|Alternative names||Cheese crisp (thin version)|
|Type||Garnish (thin version)|
|Place of origin||Italy|
|Region or state||Friuli|
|Main ingredients||Cheese, Potato|
Frico (in original Friulian language fricò) is a typical dish of Friuli, a region in north-east Italy, consisting mainly of heated cheese and, optionally, other ingredients, such as potatoes. Originally frico was the method used in the impoverished region to recycle cheese rinds. It consists mainly of two versions: one soft and thick, which is usually served in slices, one thin and crunchy, which can be used either as a garnish or as an appetizer. While the soft version has a long tradition, the history behind the thin version is discussed.. Frico has similarities to another Alpine dish, Rösti.
As many other traditional dishes, frico's preparation is quite simple.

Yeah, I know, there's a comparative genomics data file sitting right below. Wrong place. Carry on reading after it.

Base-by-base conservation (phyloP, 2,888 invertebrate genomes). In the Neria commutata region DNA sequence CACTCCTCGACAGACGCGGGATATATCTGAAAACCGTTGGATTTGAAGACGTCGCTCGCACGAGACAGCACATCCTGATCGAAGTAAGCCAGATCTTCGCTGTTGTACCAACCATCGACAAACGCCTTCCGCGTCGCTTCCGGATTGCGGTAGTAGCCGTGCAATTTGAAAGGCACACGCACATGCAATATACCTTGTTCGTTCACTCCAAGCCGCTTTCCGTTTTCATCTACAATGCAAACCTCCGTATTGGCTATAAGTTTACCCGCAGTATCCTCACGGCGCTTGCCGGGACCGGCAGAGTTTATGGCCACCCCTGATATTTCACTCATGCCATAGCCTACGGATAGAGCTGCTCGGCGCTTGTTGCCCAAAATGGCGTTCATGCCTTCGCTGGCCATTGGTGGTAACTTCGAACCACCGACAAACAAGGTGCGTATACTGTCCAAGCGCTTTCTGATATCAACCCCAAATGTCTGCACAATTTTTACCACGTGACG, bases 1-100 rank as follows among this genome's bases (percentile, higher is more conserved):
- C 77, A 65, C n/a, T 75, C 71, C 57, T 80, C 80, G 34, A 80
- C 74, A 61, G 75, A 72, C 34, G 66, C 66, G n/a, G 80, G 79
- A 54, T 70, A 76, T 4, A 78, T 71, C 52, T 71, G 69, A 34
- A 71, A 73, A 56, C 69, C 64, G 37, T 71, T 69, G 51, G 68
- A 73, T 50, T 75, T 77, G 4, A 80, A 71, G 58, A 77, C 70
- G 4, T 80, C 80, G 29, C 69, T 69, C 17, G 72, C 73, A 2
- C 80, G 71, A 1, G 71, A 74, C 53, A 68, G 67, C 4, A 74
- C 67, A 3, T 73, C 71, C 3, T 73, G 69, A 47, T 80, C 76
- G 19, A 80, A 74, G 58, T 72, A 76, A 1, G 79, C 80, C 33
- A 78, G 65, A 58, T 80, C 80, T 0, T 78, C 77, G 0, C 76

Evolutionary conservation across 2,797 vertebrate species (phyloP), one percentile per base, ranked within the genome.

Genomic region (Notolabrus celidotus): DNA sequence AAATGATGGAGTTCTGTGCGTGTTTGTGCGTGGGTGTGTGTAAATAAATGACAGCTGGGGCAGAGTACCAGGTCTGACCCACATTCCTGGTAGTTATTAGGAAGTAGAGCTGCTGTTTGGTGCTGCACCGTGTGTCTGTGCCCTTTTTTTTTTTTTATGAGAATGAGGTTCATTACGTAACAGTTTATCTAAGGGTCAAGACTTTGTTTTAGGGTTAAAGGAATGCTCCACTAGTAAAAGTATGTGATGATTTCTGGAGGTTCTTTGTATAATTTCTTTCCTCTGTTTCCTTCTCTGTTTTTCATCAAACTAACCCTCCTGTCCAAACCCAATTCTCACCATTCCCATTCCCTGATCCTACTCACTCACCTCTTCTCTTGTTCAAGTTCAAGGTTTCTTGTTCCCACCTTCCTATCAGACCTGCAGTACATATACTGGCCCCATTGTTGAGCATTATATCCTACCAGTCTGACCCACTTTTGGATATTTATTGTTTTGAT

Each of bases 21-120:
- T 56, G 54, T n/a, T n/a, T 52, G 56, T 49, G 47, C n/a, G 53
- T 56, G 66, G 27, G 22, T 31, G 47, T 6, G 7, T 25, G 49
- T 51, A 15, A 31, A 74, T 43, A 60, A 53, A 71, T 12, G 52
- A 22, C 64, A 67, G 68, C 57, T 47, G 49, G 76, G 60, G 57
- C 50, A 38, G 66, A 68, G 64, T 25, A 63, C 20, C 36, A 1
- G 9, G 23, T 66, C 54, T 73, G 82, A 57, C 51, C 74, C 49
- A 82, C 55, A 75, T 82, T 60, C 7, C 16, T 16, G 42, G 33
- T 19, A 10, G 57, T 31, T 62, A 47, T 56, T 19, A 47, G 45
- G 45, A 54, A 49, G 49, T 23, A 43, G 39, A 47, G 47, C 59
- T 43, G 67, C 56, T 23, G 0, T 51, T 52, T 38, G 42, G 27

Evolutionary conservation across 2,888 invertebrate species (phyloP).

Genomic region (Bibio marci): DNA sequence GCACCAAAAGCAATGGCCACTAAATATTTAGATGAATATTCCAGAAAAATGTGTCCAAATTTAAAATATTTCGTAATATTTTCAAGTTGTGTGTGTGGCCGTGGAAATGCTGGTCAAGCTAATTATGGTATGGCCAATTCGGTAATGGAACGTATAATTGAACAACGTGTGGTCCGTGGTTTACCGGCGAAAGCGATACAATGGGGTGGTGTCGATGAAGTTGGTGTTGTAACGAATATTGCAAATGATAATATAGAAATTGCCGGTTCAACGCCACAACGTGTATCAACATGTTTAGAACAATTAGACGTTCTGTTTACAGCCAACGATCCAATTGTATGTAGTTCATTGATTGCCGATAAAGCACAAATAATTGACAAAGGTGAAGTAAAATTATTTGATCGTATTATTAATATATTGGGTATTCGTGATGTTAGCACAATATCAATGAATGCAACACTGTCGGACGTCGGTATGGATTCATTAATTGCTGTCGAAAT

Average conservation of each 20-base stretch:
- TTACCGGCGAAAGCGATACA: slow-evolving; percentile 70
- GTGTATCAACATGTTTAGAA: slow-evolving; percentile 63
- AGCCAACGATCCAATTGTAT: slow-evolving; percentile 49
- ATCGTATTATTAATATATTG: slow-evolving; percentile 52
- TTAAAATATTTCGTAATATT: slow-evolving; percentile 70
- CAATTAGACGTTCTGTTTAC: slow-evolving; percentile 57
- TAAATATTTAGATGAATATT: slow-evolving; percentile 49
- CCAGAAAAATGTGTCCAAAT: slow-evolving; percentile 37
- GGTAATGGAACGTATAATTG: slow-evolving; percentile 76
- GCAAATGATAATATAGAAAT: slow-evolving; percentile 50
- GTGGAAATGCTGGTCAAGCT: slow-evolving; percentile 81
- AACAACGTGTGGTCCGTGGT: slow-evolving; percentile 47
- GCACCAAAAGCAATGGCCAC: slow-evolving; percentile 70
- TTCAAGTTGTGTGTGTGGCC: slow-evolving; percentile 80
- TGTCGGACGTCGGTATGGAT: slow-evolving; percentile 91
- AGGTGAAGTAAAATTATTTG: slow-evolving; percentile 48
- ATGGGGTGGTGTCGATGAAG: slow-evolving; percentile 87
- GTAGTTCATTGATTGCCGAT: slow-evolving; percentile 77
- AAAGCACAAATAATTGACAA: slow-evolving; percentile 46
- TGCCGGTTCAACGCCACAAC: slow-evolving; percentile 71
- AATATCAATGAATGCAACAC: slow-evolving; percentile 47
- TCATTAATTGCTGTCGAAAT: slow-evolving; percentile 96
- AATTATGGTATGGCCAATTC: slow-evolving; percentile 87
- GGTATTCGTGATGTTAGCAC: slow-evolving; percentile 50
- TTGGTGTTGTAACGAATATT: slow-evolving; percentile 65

Soft frico is made of high-fat cheese, typically Montasio, optionally with potatoes, onions or other ingredients. After slicing, the potatoes are roasted with butter, seasoned and the shredded cheese is then added in the frying pan and everything is heated until the cheese melts and becomes crisp and golden on both sides. The potatoes used in the preparation weight no more than the used cheese.
It can be served with polenta and red wine.
For this second version a thin layer of shredded cheese is added on a frying pan, until the cheese becomes malleable and slightly crispy. As long as the frico remains warm it can be modelled into baskets, bowls or other decorative containers for food.
Coming from a small region, frico remains relatively unknown even among Italians. Probably it was best covered on main media in Italy and US was when Luca Manfè prepared it at the semi-finals of the fourth season of Masterchef.
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